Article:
The Woes of the Christian Science Monitor

Last week, the Christian Science Monitor (an excellent, objective, and non-religious newspaper) published a story admitting what’s long been no secret within the American newspaper industry: it’s parent operation, the Christian Science Publishing Society (CSPS), which also publish the Christian Science Sentinel, Christian Science Journal, and Christian Science Quarterly, is US$30 million in the hole, despite cutting 150 of its 900 employees.

The CSPS is still recovering from its lost tens of millions of dollars in an ill-advised attempt to create a Christian Science cable television channel nearly two decades ago. The stem those losses, the CSPS ten years ago closed one of its most popular new outlets, the Monitor radio service (which was carried by many public radio stations in the U.S.) And during the past 40 years the print circulation of the Christian Science Monitor newspaper itself has dropped from more than 250,000 to 69,000.

Meanwhile, the CSMonitor.com website has grown to receive 1.7 million different online visitors each month.

I’ve heard that the CSPS will force the Monitor website to begin charging for access. I’ve also heard that the savvy staff of that site will instead ask for donations in exchange for access, rather than charge a set price. (I wrote a ClickZ column last February about how the donation method can be ably used). Nevertheless, charging for general news content is almost always a bad idea, even when some site visitors are church members who might gladly donate money.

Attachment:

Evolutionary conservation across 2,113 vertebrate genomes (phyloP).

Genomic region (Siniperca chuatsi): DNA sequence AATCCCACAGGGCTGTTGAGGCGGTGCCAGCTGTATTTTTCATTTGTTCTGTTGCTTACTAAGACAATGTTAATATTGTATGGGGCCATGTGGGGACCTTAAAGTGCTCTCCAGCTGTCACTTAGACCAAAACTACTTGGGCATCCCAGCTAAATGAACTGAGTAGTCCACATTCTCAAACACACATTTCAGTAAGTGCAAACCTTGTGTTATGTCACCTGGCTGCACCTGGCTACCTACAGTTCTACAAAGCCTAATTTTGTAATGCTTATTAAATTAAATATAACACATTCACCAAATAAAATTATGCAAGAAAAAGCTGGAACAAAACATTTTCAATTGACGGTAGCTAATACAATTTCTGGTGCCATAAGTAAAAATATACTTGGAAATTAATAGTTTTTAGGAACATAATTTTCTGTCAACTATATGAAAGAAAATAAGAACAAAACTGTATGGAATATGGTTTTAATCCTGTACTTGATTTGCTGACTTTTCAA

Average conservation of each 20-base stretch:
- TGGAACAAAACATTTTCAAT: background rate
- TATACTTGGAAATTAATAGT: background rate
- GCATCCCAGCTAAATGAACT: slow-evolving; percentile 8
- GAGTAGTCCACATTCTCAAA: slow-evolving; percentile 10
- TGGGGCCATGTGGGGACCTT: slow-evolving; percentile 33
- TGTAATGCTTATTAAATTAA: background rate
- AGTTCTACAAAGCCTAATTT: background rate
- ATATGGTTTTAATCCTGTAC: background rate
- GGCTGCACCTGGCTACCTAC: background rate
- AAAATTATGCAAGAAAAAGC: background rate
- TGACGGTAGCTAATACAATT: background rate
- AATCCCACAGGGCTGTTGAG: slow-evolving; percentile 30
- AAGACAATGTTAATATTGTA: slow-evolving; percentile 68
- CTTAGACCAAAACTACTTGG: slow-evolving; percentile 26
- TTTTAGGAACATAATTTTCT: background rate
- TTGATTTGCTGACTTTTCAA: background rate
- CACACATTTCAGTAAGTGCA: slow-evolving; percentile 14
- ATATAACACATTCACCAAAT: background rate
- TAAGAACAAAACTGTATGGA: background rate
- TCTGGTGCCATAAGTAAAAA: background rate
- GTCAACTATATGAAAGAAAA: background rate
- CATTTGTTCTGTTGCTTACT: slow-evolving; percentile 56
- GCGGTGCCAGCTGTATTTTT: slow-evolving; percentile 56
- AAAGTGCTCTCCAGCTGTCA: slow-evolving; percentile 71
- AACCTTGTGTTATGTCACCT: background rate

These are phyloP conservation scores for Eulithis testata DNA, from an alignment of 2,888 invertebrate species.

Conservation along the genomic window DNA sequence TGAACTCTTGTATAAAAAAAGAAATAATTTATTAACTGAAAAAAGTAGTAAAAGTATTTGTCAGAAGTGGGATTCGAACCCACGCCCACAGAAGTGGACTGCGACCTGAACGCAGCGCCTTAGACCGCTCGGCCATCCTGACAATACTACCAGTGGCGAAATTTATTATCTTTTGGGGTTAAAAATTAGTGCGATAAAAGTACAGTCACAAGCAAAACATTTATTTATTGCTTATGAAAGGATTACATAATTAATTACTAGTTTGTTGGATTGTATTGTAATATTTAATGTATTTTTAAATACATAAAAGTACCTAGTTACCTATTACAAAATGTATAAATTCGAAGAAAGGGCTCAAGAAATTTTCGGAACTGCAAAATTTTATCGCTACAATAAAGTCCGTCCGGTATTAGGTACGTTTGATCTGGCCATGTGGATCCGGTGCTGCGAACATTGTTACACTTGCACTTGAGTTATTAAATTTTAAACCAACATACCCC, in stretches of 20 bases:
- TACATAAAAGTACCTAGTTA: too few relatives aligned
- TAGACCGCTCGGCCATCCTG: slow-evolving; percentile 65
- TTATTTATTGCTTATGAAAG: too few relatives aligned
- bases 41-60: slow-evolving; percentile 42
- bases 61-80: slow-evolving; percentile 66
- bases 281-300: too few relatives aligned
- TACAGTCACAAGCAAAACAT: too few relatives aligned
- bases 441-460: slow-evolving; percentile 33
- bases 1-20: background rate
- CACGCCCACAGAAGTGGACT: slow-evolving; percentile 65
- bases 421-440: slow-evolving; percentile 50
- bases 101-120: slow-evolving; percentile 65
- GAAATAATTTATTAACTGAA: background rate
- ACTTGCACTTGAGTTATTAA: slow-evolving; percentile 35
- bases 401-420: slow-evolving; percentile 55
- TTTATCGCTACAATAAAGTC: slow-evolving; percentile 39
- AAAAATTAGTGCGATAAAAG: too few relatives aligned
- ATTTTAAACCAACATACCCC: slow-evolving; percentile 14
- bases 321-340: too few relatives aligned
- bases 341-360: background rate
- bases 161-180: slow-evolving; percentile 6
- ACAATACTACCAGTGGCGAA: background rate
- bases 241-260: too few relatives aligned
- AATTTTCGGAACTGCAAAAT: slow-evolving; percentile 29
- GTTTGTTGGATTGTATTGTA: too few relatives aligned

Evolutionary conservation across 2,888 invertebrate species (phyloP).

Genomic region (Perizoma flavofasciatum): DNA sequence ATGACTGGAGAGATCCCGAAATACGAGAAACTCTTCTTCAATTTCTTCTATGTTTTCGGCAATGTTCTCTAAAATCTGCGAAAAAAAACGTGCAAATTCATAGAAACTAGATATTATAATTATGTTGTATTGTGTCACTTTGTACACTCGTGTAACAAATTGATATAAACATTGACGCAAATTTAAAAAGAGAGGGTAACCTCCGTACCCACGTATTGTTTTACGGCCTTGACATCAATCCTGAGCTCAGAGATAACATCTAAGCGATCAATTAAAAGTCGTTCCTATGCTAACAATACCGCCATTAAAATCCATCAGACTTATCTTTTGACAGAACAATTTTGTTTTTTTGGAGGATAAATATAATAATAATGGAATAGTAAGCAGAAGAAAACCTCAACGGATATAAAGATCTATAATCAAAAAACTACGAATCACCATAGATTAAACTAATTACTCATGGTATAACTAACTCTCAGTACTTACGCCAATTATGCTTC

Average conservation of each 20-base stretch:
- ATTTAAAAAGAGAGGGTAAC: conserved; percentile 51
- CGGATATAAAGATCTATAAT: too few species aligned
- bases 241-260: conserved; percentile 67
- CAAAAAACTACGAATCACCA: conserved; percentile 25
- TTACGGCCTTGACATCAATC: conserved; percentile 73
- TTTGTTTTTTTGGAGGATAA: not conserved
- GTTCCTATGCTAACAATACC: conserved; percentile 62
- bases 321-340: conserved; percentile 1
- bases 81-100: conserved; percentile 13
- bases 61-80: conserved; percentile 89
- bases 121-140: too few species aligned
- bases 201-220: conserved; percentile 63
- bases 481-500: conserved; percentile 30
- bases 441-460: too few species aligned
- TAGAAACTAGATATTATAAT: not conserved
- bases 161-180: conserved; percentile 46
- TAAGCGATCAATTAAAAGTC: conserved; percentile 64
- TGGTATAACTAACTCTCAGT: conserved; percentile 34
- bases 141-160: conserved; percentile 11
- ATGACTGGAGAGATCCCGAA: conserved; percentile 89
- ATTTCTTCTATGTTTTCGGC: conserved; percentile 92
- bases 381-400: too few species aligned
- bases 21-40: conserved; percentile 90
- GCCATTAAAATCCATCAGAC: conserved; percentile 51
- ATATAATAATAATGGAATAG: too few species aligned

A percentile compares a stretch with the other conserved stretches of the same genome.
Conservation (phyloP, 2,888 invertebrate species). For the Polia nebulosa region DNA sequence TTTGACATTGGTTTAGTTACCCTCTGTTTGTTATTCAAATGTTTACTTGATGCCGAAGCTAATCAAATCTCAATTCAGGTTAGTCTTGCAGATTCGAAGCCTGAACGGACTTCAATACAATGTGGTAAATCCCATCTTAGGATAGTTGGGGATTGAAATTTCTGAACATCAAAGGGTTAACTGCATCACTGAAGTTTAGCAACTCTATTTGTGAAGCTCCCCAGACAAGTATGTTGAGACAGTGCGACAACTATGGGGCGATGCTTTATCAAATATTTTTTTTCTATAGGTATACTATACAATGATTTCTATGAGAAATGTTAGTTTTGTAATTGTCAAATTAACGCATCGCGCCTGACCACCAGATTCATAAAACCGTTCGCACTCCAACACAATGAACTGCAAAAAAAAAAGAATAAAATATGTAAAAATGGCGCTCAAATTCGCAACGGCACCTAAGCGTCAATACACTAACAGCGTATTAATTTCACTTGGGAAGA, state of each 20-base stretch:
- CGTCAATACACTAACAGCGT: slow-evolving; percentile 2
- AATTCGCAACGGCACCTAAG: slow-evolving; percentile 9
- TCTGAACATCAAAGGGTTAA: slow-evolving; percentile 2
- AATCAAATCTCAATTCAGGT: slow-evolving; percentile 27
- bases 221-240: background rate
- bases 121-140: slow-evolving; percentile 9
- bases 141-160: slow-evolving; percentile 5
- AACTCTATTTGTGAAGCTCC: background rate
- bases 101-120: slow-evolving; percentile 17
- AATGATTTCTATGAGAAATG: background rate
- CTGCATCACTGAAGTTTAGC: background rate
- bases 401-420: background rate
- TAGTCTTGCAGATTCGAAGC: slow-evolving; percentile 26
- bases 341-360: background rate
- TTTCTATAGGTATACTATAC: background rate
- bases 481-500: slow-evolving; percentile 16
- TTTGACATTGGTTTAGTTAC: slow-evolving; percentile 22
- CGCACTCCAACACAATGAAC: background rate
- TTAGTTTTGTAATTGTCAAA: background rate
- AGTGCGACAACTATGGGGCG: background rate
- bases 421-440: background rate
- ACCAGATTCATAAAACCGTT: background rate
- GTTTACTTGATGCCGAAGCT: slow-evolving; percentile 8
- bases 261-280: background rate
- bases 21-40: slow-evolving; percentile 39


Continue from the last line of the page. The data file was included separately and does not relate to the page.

What should the CSPS really do? PDF edition of the Monitor downloadable from CSMonitor.com, not on postal mailing printed copies daily to reading rooms.

Yet, I’m sure that this advice will be anathema to CSPS. I think they’ll sacrifice their growing new-media operation before they’ll sacrife their dying print media operations. But what would founder Mary Baker Eddy have done the same in this situation?

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